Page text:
Thermodynamic irreversibility does arise from quantum dynamics

Posted October 18, 2018 by Andrew Brown

An international collaboration led by the Quantum Technology group at Queen’s University (QTeQ) has made an important breakthrough in quantum thermodynamics.

Quantum theory suggests that we should be able to reverse time, whereas our experience (thermodynamics) tells us otherwise. The resolution of this apparent contradiction has eluded scientists until now.

The theoretical framework was developed by Queen’s physicists G De Chiara, A Ferraro and M Paternostro, together with their former PhD students Matteo Brunelli and Lorenzo Fusco and collaborators from the University of Sao Paulo and the Federal University of ABC.

Experimentalists at ETH Zurich and the University of Vienna then performed two experiments to show that macroscopic thermodynamic irreversibility does in fact arise from the fundamental laws of quantum dynamics.

The results– now published in the prestigious pages of Physical Review Letters, the leading journal in Physics– have been deemed worthy of an Editors’ Suggestion and a Synopsis, an honour that only a small fraction of the manuscripts accepted to this journal receive in light of their significance and contribution.

This is only the latest result of the intense research activity at QTeQ focusing on the thermodynamics of quantum systems, a field where Queen’s scientists are recognised as leaders and pioneers.

New paper in Nature Quantum Information

Posted September 28, 2018 by Andrew Brown

CTAMOP research fellow Ricardo Puebla has published an article in the prestigious journal Nature Quantum Information.

The key finding of the work is that dynamics of nonlinearly-interacting light-matter systems can be described using just linear terms and spin rotations.

The article draws a connection between a generic model involving nonlinear interactions (i.e., emission/absorption of many photons at the same time from the same particle) with a simpler model involving just linear terms and spin rotation. This connection allows the dynamics of nonlinearly-interacting systems to be simulated without actually including nonlinearities.

Such models describe many disparate quantum systems, and are thus both of fundamental and technological interest.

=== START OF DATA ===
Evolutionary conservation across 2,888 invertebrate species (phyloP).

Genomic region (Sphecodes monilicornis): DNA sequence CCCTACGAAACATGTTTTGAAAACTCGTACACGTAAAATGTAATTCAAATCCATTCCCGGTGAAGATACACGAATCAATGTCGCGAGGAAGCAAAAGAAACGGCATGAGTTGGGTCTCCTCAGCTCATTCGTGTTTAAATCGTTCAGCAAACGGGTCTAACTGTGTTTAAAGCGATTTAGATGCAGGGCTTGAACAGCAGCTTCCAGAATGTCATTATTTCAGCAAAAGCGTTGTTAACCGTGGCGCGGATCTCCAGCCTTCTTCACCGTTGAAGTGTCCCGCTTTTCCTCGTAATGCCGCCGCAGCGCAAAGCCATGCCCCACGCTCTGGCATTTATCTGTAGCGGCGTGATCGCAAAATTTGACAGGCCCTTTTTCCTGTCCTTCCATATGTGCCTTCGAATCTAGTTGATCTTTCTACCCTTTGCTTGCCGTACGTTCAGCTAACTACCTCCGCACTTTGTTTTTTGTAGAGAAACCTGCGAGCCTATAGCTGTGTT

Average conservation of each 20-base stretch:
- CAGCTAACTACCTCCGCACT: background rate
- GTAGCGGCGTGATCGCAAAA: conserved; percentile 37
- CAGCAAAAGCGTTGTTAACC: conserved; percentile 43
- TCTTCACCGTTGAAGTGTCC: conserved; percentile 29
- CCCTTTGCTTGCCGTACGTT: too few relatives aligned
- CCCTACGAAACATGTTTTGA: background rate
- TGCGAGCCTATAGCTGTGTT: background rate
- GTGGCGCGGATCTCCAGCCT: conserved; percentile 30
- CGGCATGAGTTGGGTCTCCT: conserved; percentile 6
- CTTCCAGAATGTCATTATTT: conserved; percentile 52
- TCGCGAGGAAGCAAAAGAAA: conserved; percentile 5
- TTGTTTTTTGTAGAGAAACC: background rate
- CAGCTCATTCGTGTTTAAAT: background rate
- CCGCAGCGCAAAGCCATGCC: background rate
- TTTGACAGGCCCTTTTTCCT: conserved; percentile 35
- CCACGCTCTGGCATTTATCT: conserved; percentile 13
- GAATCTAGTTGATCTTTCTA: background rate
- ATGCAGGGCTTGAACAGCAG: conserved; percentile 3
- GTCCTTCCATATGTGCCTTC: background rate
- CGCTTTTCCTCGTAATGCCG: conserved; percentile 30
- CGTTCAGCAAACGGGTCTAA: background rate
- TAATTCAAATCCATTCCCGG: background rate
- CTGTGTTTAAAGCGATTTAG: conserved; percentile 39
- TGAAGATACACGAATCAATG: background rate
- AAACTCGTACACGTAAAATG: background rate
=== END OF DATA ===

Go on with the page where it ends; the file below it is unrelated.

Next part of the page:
Review paper in ROPP

Posted June 25, 2018 by Andrew Brown

Dr. Gabriele De Chiara has published an authoritative review paper in the journal Reports on Progress in Physics.

The paper, co-authored with Dr. Anna Sanpera of Universitat Autònoma de Barcelona, surveys the latest developments in the field of quantum correlations, including entanglement, non-locality and discord in the analysis of many-body systems.

This is a rich and extremely active field encompassing topics from condensed matter physics to quantum information theory.

Reports on Progress in Physics publishes review articles covering all branches of physics, written by invited authors who are worldwide experts in their field.

CTAMOP researcher wins prestigious Springer Thesis Prize

Posted by Andrew Brown

Ricardo Puebla Congratulations to CTAMOP post-doc, Ricardo Puebla, who has been awarded a Springer Prize for his PhD thesis.

Springer Theses collects the “best of the best” PhD theses in Physics and Chemistry from around the world. Top-ranked research institutes select their best thesis annually for publication in this series. Nominated and endorsed by two recognized specialists, each thesis is chosen for its scientific excellence and impact on research.

Completed under the supervision of Martin Plenio at the University of Ulm, Ricardo’s PhD research focused on understanding how the well-established equilibrium properties of phase transitions can be extended into a nonequilibrium scenario, going beyond the celebrated Kibble-Zurek mechanism of defect formation.

Ricardo is currently undertaking a research project in the realm of open quantum systems funded by the DfE-SFI investigator programme, which involves disparate aspects of light-matter interacting systems, quantum simulation and quantum information processing.

New PRL on positronium interactions with atoms

Posted June 12, 2018 by Andrew Brown

Positronium (Ps) is a light ‘atom’ that consists of an electron and its antiparticle (positron). This simplest matter-antimatter system is of fundamental importance for testing quantum electrodynamics, and is widely used in condensed matter for probing voids and free space, and as a precursor for making antihydrogen at CERN. In spite of its importance, the interaction and collisions of low-energy Ps with normal matter, e.g., atoms or molecules, are not fully understood. Theoretically, the problem is made challenging by the effect of structure of both the projectile and target.